Thinking, considering and asking questions

As I near the completion of a painting, I engage in a reflective process where I pose a series of questions to myself. These questions help me evaluate the work and make any necessary adjustments before finalising it.

Some of the questions I consider include:

  • Is there a contrast in value?

  • Do the colours feel connected and complement each other effectively?

  • Does the painting convey a sense of motion through the arrangement of shapes, patterns, colours, or textures within the composition?

  • Do the visual elements indicate a hierarchy?

  • Have I created opportunities for the viewer to pause and reflect on the artwork as a whole?

  • Is there a sense of wholeness in the painting or is there a feeling pulling at me, suggesting that the painting isn't quite complete yet.

Once I answer these questions, I then examine the painting as a whole, taking into account a few other factors.

Here are some other things that I keep in mind

First and foremost, I ask myself whether the painting is balanced and visually pleasing. A painting that feels lopsided or heavy on one side can be disconcerting or distracting. An unbalanced composition invokes a nagging feeling that something is missing. If all the visual activity is concentrated on one side of the composition the viewer has no need to look from one side to another.

Although an asymmetrical layout may require extra time and careful consideration the results can be very pleasing. The resulting composition can be very distinctive, making it more interesting to look at.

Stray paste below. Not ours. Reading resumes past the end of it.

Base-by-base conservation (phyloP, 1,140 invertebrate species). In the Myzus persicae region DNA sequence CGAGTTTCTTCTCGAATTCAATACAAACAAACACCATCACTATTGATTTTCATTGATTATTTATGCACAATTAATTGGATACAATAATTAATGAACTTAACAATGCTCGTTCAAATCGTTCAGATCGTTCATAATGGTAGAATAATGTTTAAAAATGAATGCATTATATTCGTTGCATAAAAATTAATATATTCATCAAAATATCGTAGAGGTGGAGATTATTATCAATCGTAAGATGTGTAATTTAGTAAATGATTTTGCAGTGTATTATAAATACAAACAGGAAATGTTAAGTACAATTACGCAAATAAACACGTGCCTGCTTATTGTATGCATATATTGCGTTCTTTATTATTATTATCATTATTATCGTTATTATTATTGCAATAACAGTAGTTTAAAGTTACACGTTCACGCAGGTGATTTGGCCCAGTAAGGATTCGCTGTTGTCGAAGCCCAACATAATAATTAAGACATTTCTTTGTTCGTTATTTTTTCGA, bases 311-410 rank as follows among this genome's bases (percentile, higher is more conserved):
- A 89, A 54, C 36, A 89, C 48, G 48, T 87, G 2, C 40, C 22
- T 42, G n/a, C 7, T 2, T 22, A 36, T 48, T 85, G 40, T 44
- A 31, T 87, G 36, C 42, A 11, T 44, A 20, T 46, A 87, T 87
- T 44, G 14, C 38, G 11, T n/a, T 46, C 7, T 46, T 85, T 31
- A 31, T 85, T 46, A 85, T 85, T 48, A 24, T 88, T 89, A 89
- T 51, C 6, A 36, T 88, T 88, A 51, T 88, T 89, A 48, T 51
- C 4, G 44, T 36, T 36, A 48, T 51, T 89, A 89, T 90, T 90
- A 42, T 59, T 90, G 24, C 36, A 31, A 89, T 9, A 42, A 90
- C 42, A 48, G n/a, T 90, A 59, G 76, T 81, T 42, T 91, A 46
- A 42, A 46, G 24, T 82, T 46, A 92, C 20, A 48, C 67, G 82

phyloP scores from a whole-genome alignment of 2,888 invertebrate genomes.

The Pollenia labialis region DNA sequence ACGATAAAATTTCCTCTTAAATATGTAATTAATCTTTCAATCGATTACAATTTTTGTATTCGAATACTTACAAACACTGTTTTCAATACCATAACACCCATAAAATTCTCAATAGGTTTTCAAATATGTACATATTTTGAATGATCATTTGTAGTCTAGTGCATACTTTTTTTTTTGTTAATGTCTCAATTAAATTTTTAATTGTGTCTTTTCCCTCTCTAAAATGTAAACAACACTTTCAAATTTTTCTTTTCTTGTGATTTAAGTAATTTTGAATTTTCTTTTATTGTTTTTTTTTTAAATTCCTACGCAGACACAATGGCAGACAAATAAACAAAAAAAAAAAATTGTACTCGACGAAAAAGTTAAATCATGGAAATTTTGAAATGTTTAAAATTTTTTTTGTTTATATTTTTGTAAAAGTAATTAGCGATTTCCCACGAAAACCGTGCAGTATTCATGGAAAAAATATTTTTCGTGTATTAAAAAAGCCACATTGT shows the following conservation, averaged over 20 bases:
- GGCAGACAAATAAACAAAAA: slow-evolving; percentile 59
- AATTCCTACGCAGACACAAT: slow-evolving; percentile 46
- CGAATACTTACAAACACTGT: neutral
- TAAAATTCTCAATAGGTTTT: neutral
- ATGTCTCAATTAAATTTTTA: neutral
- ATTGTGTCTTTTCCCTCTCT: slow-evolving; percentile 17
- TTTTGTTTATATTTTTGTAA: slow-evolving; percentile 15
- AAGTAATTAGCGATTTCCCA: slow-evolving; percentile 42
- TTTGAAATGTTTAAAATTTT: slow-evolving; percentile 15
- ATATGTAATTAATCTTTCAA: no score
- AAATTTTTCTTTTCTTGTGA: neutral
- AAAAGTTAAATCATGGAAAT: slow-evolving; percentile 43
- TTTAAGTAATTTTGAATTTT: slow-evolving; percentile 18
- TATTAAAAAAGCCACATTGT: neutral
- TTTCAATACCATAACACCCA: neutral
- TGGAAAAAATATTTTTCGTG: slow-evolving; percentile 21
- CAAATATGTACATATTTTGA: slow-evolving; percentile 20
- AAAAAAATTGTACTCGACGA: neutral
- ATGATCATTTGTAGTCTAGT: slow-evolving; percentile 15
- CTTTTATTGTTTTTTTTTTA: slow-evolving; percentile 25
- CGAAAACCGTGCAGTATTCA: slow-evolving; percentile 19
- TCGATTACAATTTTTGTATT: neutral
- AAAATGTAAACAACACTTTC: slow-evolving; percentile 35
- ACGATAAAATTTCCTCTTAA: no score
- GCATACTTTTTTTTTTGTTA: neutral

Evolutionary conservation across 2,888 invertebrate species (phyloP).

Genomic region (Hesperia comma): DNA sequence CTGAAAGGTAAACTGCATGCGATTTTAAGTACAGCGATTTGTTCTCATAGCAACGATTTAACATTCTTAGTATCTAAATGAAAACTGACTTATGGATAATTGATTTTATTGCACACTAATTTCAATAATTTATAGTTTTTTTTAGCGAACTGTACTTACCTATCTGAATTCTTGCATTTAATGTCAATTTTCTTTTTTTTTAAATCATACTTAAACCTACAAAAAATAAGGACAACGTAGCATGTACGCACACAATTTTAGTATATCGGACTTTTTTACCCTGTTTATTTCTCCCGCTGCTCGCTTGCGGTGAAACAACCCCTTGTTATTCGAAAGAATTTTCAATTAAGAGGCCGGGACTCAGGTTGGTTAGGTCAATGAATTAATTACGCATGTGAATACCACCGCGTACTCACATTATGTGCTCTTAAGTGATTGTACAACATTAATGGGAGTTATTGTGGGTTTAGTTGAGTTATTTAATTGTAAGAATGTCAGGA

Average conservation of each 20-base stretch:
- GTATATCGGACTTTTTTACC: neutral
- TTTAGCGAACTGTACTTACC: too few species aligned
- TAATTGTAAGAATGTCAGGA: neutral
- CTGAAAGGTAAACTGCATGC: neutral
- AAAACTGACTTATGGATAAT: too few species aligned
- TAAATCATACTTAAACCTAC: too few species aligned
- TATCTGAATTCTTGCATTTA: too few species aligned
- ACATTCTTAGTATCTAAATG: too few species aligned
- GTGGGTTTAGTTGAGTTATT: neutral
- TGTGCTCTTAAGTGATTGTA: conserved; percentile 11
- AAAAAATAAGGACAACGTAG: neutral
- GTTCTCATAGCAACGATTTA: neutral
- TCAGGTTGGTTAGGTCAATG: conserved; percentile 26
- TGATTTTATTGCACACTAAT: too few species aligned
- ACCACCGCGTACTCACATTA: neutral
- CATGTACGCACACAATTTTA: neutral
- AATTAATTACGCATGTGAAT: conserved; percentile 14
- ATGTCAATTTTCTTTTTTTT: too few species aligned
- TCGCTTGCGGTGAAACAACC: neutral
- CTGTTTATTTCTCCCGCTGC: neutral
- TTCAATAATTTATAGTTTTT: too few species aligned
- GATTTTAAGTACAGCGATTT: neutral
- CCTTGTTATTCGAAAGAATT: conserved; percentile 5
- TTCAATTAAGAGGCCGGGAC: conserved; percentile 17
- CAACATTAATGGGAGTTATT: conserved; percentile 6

The colours should work well together and be harmonious. I look at how the colours interact with each other and consider what is happening with the value, hue and saturation. Colour relationships are key. Clashing colours can detract from the overall message of the painting.

I think about whether there is enough detail in the painting. I always pay close attention to the texture and depth of the painting. For me, it's important that the desired tactile effect has been achieved. I take great pleasure in creating artworks that beckon to be touched, allowing viewers to physically connect with my paintings.

Sometimes, I may need to add more texture or adjust the values within the painting. Other times, I may need to remove unnecessary details to simplify the painting and emphasise the main message.

By keeping these factors in mind, I have discovered that I can now tackle the completion of a painting with a greater sense of assurance. This approach has given me the confidence to trust my judgment and recognise when a painting is truly 'Done'.